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Hoffmann, R. A wiki for the life sciences where authorship matters. Nature Genetics (2008)

Percutaneous catheter dissolution of cystine calculi.

In 11 kidneys with presumed cystine stones that were symptomatic and obstructing, percutaneous nephrostomy and stone lavage with either acetylcysteine-bicarbonate solution or tromethamine-E were performed. There were 7 complete stone dissolutions: 2 of 6 attempts with acetylcysteine-bicarbonate alone, 3 of 5 with tromethamine-E, 1 partial with acetylcysteine-bicarbonate, which was completed with tromethamine-E, and 1 proved mixed stone (cystine and calcium phosphate) that required acetylcysteine-bicarbonate and hemiacidrin. In 1 case tromethamine-E irrigation was 97 per cent complete but a few tiny caliceal fragments remained. There were 3 failures of chemolysis: 2 pure cystine stones (1 each acetylcysteine-bicarbonate and tromethamine-E) and 1 mixed calculus with a surface shell of calcium oxalate. Irrigation time was 6 to 42 days for the 7 unoperated kidneys. Tromethamine-E appears to be a more effective agent for cystine stone dissolution. Percutaneous nephrostomy and dissolution are an alternative to an operation in patients with cystine calculous disease.[1]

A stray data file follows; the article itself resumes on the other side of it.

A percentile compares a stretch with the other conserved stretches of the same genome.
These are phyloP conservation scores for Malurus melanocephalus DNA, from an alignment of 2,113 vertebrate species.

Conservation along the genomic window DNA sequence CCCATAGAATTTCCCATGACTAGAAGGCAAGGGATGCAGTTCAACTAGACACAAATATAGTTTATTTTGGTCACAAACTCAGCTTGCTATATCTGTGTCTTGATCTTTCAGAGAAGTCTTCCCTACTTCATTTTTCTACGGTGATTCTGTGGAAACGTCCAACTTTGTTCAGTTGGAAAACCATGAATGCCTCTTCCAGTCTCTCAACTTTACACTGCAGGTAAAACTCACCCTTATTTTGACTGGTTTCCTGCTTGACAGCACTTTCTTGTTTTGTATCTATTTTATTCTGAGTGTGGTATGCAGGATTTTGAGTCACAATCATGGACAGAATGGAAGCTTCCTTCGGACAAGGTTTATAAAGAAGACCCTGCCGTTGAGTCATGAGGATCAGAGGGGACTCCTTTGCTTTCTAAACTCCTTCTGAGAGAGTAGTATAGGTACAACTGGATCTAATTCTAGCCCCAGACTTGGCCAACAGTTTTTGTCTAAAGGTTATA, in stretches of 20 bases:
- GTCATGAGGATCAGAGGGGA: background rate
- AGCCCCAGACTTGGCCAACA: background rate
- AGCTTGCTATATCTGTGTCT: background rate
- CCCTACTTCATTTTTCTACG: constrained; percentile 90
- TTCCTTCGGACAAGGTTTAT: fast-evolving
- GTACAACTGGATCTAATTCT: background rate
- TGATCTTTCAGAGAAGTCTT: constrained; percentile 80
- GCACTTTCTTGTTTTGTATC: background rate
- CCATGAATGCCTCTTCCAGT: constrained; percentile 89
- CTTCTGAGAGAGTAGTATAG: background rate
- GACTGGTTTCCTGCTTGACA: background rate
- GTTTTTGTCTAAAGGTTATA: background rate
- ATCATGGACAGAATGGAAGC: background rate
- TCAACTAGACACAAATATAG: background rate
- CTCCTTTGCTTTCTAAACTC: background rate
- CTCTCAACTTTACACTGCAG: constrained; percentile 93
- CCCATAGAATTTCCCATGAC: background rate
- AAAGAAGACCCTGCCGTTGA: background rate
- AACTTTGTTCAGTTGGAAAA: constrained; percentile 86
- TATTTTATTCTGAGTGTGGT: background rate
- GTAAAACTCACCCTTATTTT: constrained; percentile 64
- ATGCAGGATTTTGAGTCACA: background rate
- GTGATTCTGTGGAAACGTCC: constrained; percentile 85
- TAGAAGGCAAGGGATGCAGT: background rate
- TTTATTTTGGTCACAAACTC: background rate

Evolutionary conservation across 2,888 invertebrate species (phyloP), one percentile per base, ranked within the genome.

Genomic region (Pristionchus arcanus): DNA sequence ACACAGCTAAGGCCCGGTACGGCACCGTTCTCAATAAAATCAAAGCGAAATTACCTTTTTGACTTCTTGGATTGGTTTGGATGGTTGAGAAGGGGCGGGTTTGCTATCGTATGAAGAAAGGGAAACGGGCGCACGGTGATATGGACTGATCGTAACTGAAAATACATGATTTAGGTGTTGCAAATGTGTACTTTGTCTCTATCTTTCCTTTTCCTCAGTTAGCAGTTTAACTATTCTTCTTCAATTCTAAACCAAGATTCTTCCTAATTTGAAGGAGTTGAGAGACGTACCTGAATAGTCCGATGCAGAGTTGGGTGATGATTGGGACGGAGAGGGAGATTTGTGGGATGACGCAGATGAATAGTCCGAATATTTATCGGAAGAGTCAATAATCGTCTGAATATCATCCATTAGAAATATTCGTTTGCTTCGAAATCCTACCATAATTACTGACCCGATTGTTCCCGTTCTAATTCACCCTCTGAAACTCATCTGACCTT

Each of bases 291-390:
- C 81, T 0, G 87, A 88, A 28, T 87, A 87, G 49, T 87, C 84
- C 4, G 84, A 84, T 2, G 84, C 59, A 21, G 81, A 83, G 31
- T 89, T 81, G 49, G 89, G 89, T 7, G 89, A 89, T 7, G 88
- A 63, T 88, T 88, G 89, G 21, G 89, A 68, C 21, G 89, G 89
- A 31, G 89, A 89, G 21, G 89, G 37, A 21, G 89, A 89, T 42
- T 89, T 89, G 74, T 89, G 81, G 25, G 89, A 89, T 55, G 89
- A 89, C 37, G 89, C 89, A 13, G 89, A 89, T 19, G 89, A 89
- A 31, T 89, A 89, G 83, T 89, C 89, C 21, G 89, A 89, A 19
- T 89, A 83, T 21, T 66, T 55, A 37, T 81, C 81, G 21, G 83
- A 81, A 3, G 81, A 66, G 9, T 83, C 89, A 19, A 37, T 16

1. Percutaneous catheter dissolution of cystine calculi. Dretler, S.P., Pfister, R.C., Newhouse, J.H., Prien, E.L. J. Urol. (1984) [Pubmed]
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